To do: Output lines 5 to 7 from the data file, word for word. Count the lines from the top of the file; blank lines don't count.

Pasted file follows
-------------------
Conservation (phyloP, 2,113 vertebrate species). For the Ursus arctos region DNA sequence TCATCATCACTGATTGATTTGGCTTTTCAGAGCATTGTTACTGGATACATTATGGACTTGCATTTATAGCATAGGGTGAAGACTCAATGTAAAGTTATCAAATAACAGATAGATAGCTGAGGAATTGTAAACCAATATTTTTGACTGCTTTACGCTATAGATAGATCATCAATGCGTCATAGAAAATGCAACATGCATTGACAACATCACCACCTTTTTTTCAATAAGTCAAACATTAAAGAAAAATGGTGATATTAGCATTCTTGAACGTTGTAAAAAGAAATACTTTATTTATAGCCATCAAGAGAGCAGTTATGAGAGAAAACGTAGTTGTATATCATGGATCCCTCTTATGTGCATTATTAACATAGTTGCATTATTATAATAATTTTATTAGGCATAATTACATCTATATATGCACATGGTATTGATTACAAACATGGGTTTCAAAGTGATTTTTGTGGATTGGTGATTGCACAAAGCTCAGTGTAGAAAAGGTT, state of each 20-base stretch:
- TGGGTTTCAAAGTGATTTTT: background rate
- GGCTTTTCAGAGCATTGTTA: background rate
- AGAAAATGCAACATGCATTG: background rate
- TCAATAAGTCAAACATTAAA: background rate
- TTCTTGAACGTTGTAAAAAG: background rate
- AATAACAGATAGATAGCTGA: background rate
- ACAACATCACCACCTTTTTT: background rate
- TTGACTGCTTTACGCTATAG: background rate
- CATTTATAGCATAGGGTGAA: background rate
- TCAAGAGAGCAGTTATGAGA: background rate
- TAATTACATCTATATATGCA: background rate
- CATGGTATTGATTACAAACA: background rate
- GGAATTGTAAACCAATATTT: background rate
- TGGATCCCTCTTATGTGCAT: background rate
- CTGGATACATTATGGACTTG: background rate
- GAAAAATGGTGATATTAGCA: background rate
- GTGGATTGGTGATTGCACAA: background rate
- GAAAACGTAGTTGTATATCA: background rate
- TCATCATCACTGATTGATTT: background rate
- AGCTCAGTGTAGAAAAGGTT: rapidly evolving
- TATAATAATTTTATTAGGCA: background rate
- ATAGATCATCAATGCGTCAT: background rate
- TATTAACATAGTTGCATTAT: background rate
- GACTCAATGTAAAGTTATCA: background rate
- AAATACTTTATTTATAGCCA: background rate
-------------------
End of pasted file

- TCAATAAGTCAAACATTAAA: background rate
- TTCTTGAACGTTGTAAAAAG: background rate
- AATAACAGATAGATAGCTGA: background rate